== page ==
Predicting the outcome of COVID-19 infection in kidney transplant recipients
BMC Nephrology. 2021;22(1):100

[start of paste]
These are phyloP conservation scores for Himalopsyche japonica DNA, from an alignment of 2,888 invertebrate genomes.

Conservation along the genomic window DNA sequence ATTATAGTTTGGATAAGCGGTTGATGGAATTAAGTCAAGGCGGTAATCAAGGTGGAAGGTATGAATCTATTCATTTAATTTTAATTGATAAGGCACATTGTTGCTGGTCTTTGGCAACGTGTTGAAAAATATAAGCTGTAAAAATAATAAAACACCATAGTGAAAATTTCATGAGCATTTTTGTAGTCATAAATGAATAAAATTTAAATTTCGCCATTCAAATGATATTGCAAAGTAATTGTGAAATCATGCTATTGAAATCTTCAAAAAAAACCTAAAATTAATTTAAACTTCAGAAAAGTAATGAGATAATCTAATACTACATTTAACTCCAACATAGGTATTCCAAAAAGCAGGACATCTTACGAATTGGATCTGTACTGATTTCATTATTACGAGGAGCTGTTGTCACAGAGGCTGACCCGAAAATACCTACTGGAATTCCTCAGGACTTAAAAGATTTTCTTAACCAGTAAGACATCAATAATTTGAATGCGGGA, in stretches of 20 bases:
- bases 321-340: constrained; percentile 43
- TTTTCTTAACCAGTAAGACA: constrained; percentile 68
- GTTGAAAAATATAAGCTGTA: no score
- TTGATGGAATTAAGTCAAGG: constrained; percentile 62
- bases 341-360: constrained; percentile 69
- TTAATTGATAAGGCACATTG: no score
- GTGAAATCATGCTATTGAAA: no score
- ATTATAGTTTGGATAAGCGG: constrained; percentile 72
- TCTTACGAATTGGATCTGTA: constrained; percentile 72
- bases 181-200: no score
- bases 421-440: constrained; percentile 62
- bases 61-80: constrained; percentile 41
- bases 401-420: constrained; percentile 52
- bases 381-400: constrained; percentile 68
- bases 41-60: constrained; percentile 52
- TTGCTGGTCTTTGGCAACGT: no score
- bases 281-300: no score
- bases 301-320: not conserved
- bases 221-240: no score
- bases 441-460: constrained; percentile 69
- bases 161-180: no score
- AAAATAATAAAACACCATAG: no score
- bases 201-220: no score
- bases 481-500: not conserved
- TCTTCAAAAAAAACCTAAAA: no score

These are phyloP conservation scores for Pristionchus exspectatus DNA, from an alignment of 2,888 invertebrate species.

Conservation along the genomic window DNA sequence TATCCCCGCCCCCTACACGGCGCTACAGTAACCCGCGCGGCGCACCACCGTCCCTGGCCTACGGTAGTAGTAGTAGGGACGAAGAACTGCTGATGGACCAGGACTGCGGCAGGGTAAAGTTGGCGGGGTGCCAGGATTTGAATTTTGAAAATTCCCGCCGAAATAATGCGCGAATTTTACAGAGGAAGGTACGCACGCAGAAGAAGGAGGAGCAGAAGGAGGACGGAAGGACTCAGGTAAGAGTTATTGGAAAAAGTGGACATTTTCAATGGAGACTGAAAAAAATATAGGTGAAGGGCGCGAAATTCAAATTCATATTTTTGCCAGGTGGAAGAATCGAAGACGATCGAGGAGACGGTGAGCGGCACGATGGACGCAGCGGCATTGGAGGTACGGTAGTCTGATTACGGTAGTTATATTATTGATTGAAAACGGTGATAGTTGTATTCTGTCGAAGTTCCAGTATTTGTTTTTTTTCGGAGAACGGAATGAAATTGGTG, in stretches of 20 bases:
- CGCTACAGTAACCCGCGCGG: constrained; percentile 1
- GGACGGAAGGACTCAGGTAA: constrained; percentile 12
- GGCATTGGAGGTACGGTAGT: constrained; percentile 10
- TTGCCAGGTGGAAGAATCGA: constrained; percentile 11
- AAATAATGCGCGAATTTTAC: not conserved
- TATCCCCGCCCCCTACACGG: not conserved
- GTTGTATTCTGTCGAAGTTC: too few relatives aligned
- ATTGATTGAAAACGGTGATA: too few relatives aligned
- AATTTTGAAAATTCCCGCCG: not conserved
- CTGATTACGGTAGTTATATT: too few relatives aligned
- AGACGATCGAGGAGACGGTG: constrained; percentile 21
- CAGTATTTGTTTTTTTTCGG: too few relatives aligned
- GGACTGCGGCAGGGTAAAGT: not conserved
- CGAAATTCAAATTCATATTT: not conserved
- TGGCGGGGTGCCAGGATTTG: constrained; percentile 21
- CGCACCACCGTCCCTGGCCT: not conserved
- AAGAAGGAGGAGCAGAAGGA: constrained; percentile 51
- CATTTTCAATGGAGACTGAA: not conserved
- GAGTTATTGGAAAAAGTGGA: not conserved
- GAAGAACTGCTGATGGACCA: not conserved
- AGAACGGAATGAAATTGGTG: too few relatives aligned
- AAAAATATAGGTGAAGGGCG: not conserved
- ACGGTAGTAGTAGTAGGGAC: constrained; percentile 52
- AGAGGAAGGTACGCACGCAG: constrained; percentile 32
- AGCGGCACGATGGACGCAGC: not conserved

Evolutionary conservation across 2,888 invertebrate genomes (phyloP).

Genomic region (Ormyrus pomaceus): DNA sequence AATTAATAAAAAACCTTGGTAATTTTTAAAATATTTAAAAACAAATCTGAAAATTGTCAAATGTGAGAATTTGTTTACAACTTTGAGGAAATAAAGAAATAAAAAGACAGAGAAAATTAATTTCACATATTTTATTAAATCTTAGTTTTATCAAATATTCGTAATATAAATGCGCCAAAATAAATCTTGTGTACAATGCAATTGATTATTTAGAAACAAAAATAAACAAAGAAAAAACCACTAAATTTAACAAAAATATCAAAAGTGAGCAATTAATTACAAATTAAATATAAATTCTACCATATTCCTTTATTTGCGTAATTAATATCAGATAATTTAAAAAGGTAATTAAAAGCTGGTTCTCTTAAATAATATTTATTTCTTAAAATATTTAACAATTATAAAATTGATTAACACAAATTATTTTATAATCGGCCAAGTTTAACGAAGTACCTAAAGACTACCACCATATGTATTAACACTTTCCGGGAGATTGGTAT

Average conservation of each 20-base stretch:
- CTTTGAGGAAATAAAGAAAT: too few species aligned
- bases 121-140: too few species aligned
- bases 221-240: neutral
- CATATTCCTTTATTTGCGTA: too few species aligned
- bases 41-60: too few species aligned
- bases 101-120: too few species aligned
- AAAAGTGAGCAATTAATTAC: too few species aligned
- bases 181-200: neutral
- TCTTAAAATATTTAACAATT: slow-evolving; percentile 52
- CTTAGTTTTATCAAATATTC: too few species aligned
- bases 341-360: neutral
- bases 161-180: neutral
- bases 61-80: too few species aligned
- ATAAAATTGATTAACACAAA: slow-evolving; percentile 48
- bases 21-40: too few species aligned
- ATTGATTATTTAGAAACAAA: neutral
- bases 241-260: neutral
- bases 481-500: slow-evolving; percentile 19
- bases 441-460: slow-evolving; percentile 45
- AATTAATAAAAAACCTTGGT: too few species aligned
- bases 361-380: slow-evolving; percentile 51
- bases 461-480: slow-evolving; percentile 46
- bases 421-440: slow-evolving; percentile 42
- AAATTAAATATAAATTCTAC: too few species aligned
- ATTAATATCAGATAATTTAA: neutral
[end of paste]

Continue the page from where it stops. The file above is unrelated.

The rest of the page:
BACKGROUND We aimed to present the demographic characteristics, clinical presentation, and outcomes of our multicenter cohort of adult KTx recipients with COVID-19. METHODS We conducted a multicenter, retrospective study using data of patients hospitalized for COVID-19 collected from 34 centers in Turkey. Demographic characteristics, clinical findings, laboratory parameters (hemogram, CRP, AST, ALT, LDH, and ferritin) at admission and follow-up, and treatment strategies were reviewed. Predictors of poor clinical outcomes were analyzed. The primary outcomes were in-hospital mortality and the need for ICU admission. The secondary outcome was composite in-hospital mortality and/or ICU admission. RESULTS One hundred nine patients (male/female: 63/46, mean age: 48.4 +/- 12.4 years) were included in the study. Acute kidney injury (AKI) developed in 46 (42.2%) patients, and 4 (3.7%) of the patients required renal replacement therapy (RRT). A total of 22 (20.2%) patients were admitted in the ICU, and 19 (17.4%) patients required invasive mechanical ventilation. 14 (12.8%) of the patients died. Patients who were admitted in the ICU were significantly older (age over 60 years) (38.1% vs 14.9%, p = 0.016). 23 (21.1%) patients reached to composite outcome and these patients were significantly older (age over 60 years) (39.1% vs. 13.9%; p = 0.004), and had lower serum albumin (3.4 g/dl [2.9-3.8] vs. 3.8 g/dl [3.5-4.1], p = 0.002), higher serum ferritin (679 mug/L [184-2260] vs. 331 mug/L [128-839], p = 0.048), and lower lymphocyte counts (700/mul [460-950] vs. 860 /mul [545-1385], p = 0.018). Multivariable analysis identified presence of ischemic heart disease and initial serum creatinine levels as independent risk factors for mortality, whereas age over 60 years and initial serum creatinine levels were independently associated with ICU admission. On analysis for predicting secondary outcome, age above 60 and initial lymphocyte count were found to be independent variables in multivariable analysis. CONCLUSION Over the age of 60, ischemic heart disease, lymphopenia, poor graft function were independent risk factors for severe COVID-19 in this patient group. Whereas presence of ischemic heart disease and poor graft function were independently associated with mortality.